"These hearings seem to be a farce," said Judy Keller, who sits on the Cottage Grove town council. "When there are this many questions, without any answers, it makes you wonder what's going on behind closed doors. We call on Governor Quinn and Attorney General Madigan to come to Saline County for themselves, to see the price we are paying for this mine."

Given the mounting administrative inconsistencies, residents now wonder if the time has come for Illinois Attorney General Lisa Madigan and her investigators to intervene in the Saline County strip mine, just as she did three years ago for the failed Banner strip mine proposal in Fulton County.

“The facts indicate that a strip mine at this location will be harmful to the local environment and the people that live nearby,” Madigan said in a statement in 2009 on the Banner mine proposal. “I am asking the court to hear the many voices from the Banner area who have expressed their concern and to reevaluate the facts regarding this permit.”

Will Madigan bring a similar justice to Rocky Branch?

Besieged residents reminded Peabody officials that their "good neighbor" policy was lacking, and challenged the company's claims of reclamation yields on their land, water quality plans, as well as the mine's economic impact. A study released last year actually found that the state's antiquated tax policies, subsidies and maintenance racked up a $20 million annual deficit to support the coal industry.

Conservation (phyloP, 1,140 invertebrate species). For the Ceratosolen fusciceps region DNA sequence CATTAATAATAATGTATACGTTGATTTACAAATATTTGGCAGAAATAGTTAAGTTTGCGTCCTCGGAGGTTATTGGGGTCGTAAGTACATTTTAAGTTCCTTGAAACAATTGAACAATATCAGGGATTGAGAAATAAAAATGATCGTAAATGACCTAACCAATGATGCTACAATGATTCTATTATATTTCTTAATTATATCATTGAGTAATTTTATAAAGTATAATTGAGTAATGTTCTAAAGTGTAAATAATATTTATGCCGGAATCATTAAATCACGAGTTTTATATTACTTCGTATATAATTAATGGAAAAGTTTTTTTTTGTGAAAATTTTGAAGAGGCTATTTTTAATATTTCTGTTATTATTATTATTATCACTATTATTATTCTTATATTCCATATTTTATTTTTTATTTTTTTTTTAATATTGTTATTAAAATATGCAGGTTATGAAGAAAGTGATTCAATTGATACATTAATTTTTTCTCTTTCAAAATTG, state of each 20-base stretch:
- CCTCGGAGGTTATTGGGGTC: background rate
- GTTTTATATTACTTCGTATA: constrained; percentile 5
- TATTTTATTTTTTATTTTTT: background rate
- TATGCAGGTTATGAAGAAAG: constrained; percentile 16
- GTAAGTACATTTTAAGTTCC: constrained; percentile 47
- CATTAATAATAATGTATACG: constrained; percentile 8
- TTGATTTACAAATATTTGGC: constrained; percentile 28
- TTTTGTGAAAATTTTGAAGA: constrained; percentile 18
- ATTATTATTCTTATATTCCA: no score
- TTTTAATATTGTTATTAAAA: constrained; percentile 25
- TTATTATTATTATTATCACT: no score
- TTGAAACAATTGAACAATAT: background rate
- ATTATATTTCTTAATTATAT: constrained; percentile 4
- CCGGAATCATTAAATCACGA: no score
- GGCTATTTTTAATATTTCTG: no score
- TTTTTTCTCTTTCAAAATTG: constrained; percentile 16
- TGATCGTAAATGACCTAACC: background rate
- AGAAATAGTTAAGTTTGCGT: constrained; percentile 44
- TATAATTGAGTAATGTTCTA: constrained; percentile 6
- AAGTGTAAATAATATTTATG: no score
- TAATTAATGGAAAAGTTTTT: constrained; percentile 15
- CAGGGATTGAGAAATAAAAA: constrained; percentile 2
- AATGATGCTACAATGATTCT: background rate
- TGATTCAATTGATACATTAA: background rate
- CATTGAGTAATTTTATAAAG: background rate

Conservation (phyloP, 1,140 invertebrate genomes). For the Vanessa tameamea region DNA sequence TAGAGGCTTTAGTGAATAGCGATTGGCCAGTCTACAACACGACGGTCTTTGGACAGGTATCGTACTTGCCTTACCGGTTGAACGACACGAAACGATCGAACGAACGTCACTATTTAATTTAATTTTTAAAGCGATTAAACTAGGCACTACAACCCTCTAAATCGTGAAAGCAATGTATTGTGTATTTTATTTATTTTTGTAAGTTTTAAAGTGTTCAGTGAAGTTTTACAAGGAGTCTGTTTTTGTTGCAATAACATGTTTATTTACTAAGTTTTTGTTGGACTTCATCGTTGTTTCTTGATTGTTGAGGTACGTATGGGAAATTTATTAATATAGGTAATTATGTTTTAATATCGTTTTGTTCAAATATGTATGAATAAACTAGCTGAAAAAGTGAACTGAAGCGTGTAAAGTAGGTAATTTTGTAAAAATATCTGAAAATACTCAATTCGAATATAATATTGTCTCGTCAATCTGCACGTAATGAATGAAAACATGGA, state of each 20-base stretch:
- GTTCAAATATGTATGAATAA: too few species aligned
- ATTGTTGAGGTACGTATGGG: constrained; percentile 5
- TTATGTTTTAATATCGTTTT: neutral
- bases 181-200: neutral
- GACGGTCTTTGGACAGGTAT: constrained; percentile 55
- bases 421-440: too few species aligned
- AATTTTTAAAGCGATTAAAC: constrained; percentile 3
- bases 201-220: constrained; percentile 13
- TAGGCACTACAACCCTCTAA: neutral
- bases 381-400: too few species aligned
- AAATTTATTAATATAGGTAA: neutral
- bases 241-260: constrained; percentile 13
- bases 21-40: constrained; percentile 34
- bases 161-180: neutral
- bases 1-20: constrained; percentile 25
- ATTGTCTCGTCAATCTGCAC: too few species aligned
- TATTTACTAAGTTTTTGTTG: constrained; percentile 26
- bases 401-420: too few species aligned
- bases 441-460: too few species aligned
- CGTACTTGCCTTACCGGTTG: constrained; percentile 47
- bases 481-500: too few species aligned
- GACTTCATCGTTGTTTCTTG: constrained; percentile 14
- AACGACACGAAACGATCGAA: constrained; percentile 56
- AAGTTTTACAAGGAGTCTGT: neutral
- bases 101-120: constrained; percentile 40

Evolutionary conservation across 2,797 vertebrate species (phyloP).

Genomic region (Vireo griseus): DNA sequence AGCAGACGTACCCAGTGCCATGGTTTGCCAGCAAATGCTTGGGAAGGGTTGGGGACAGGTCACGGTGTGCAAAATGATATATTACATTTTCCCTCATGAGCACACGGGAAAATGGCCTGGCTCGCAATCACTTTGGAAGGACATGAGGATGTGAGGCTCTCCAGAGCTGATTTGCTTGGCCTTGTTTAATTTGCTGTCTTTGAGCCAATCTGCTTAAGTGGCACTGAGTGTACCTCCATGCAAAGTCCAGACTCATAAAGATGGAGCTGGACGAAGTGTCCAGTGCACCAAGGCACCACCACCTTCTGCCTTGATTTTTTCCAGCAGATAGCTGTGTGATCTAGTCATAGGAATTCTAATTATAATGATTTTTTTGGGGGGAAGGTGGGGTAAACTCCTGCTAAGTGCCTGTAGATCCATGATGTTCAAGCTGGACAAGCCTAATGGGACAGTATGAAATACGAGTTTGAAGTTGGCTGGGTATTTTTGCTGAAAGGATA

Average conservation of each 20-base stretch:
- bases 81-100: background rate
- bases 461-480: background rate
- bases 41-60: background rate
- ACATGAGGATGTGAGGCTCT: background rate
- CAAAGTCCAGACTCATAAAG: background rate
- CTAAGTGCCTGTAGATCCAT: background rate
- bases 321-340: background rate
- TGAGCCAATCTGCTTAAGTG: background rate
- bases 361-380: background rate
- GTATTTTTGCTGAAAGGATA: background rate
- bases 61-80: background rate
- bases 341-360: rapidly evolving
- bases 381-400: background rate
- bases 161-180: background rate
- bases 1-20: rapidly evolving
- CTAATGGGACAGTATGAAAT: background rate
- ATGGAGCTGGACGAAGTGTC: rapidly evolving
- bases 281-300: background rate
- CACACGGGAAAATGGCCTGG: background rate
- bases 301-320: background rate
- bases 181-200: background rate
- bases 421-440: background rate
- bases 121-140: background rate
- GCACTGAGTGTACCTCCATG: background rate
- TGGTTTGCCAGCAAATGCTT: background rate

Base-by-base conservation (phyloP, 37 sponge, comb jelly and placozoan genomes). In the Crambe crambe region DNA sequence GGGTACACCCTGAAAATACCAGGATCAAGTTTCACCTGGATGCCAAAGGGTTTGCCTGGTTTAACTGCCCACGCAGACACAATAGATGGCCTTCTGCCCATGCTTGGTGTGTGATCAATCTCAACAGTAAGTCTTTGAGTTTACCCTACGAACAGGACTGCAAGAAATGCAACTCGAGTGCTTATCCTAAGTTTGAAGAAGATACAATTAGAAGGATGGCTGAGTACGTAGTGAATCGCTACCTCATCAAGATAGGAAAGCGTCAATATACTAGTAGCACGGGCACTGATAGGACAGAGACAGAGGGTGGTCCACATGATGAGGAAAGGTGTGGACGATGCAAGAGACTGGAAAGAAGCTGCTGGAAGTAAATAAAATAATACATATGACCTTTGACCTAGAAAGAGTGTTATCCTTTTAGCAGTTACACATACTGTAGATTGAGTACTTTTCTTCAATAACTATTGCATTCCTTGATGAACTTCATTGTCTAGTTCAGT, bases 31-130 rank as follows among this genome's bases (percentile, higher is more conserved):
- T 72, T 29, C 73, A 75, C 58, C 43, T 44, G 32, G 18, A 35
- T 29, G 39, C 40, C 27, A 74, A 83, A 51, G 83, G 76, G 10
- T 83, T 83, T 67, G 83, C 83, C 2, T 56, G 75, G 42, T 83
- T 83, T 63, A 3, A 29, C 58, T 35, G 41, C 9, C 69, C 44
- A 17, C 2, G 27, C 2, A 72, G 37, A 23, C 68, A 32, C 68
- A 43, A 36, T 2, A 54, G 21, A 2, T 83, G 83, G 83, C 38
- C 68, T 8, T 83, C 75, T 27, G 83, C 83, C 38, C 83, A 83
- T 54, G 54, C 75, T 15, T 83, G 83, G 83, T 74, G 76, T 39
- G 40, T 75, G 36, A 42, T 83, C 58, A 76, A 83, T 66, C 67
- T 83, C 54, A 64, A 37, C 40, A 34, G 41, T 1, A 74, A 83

Peabody, in fact, laid off 400 coal miners at the nearby Willow Lake mine in the fall of 2012, after the death of a coal miner and an MSHA ruling on safety problems. Last year, retired coal miners descended on Peabody headquarters in St. Louis to protest the loss of health benefits from a bankruptcy scheme.

That same sense of outrage dominated the hearing in Harrisburg on Tuesday.

Allan Porter and other Rocky Branch residents line up to speak against the Peabody strip mine proposal. Photo courtesy of Jeff Biggers.

Rocky Branch resident Rhonda Dillard distributed photos of 2011 flooding in the area designated for mining, and questioned feasible emergency road arrangements.

"The IEPA no longer has the luxury of pleading ignorance," third-generation miner and Shawnee Forest resident Sam Stearns said.

Recalling past damages by strip mining, Steve Karns challenged the discharge allowances, and asked—without any answer—if the state or Peabody had prepared any emergency contingency in "case of acts similar to what happened in West Virginia."

In an area historically rich in indigenous artifacts, dating back to nearby prehistoric mounds and settlements, Shawnee Vinyard Indian Settlement spokesperson Barney Bush questioned why the state was allowing mining in probable Native village sites. It was unclear if Peabody had properly carried out an archaeological survey,

"Before we totally destroy the whole thing," said Rocky Branch farmer Allan Porter, calling on the state and federal officials to recognizing the community's civil rights, "if we don't consider the human side of this, we're going to miss the whole thing. The greatest environment we need to protect is human life. Let's consider there's more to it than water down a stream."

Visit EcoWatch’s COAL page for more related news on this topic.